The reason I love digital marketing is that you can measure almost everything and know exactly what’s working and what’s not. Simply put, if you see conversions coming through, you know you’re doing it right. When it comes to video campaigns, however, I often found myself fumbling around metrics unsure how to measure performance.
YouTube has now over a billion users – meaning almost one-third of the internet, according to the latest stats. With this in mind, it becomes more and more important for brands to include video in their marketing strategy and for us, PPC experts, to include video campaigns in our toolbox.
But here it comes the tricky part, how to measure the impact of online video advertising? And consequently, how to convince clients of the importance of video campaigns?
In 2015, Google shared results of a study on 50 video campaigns from Fortune 100 brands and found that 94% of the campaigns drove a significant lift – an average of 80% – in ad recall. They also measured YouTube’s impact on “brand interest” – interest in a brand as measured by an increase in organic searches for it on Google, and found that 65% of YouTube TrueView campaigns drove a significant lift in brand interest, with an average lift of 13%. So far, so good. However, if we don’t have access to Google Brand Lift what should we take into consideration to measure performance?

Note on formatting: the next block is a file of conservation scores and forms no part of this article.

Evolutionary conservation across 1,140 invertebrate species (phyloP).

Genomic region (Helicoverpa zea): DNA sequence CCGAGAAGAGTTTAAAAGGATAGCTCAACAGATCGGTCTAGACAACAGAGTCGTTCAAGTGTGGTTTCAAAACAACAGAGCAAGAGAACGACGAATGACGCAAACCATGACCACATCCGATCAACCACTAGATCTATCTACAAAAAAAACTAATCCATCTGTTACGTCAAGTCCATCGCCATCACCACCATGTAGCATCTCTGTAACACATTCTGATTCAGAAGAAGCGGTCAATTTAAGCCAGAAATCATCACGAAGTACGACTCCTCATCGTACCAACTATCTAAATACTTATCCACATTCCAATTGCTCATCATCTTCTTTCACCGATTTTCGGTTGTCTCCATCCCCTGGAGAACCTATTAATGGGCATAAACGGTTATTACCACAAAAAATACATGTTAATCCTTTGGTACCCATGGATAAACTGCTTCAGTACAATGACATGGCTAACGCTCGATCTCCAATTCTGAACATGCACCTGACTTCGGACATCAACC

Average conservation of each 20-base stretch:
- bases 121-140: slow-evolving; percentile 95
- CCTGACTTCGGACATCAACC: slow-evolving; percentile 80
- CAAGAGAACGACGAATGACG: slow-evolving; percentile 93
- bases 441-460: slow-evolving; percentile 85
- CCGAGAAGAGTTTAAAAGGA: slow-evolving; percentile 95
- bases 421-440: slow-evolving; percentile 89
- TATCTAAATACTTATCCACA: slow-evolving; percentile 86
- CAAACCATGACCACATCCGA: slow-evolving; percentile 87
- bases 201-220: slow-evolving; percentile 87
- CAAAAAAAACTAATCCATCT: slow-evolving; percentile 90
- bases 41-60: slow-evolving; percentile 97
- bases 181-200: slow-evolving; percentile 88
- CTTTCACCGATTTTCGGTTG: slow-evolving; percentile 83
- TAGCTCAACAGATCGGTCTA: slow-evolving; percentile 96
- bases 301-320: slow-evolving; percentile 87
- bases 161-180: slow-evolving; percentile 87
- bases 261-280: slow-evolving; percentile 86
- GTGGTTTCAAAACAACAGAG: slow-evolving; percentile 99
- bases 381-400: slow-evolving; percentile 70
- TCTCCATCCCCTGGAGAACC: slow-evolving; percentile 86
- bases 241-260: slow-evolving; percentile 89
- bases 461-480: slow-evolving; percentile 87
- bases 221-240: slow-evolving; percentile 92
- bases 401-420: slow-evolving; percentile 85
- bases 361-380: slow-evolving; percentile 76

Engagement metrics can work as a compass in the video landscape, but we also need to know where we want to go – what goals we want to achieve. Depending on our goals, we should focus on specific metrics and benchmark our results against the average in the same industry market.
As Tina Arnoldi wrote on Supermetrics Blog: “for viewers who are not yet aware of your brand, you may monitor views, impressions, and unique users. In the consideration stage, you would check watch time and view-through rates. And finally, the action stage is the clicks, calls, signups or sales – when people take that action to buy from you”.
The new AdWords interface helps us with this as it includes a ‘Video Analytics’ section that offers deeper visibility on video campaigns’ performance. At a glance, it’s possible to check audience retention, likes, shares and subscribers.
To sum up, I think we should look at video campaigns as a tool that sits at the top of the marketing funnel. If we think of consumers in categories of knowing or not knowing a product, in the stage of weighing different options between different brands, video campaigns play a strategic role.
We may not be able to get an exact ROI to justify investments, but we can for sure measure performance in relation to our end goals and understand what works and what doesn’t.